MEDIA: Wallpaper: an expert’s view

Jay Pond-Jones finds little that is news to him in the glossy for design trendies

Jay Pond-Jones finds little that is news to him in the glossy for design

trendies



When someone dreamed up Wallpaper as a title for this ‘magazine for

urban modernists’, covering interiors, entertaining and travel, I

imagine that the intent was irony.



Unfortunately, the title has been taken literally. Now I know this is an

easy tack to take, but I’ve seen it all before. I know that Patrick Cox

has customised a scooter. I know that plywood is cool and I know that

Sweden is where it’s at.



The guide to Los Angeles? Who doesn’t know or hasn’t read about Chateau

Marmont, the Mondrian and Sunset Marquis? Or is that the point?



Wallpaper gathers together subjects from around the world that are so

familiar that you feel part of this club of like-minded citizens.



I found the layouts really unchallenging when placed alongside the

advertising. This may be a deliberate attempt to be cool, rather than

join in with the impenetrable ‘Mac frenzy’ that’s taken over the art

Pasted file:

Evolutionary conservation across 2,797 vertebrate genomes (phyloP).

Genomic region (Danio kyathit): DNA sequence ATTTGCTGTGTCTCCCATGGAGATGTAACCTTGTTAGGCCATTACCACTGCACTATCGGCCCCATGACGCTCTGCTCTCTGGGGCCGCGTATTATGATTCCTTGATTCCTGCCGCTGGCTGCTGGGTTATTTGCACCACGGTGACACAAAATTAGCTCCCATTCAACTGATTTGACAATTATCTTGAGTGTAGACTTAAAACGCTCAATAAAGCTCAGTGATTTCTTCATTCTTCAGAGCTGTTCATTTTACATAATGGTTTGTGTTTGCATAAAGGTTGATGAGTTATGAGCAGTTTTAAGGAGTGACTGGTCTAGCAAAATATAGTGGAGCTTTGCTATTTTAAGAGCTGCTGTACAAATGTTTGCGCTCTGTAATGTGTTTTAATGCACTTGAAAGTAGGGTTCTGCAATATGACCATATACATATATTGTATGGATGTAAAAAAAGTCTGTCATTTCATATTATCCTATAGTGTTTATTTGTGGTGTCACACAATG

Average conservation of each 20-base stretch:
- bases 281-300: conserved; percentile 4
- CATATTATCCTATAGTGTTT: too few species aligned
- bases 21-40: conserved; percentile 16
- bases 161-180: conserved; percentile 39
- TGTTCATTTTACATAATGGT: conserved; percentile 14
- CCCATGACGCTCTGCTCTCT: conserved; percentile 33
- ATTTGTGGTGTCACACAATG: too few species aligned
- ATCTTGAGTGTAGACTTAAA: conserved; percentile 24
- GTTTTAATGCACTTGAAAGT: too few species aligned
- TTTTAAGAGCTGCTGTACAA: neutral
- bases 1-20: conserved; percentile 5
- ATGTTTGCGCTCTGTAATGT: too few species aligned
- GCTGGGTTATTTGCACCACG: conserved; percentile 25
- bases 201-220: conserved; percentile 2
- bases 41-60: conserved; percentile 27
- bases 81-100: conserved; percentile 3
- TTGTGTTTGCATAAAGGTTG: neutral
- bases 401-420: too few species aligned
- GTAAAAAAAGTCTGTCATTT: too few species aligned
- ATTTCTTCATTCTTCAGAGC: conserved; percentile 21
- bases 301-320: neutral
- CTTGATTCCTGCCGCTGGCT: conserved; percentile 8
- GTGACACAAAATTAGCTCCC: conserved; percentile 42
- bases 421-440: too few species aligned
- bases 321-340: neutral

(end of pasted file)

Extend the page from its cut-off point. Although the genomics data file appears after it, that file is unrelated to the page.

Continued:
direction of most new titles, but it came over as just plain flat. I can

predict that corduroy will make an appearance in the interiors section

within the next couple of issues. Having said all that, first editions

are usually pretty dire as the articles have been hanging around in

dummy form for months.



For me the result of reading Wallpaper was discovering that New York’s

Nobu (if you’re part of the wallpaper, this shouldn’t need explaining)

is producing a range of dressings/marinades/salsas that is available via

the Net.



Overall it feels like a hangover of the 80s excesses combined with new

‘one world’ media and it doesn’t fit very comfortably with me. I’m not

ordering food over the Net. I’m going shopping at Planet Organic -

that’s quite pretentious enough for me, thank you.



Jay Pond-Jones is the supercool joint creative director of GGT



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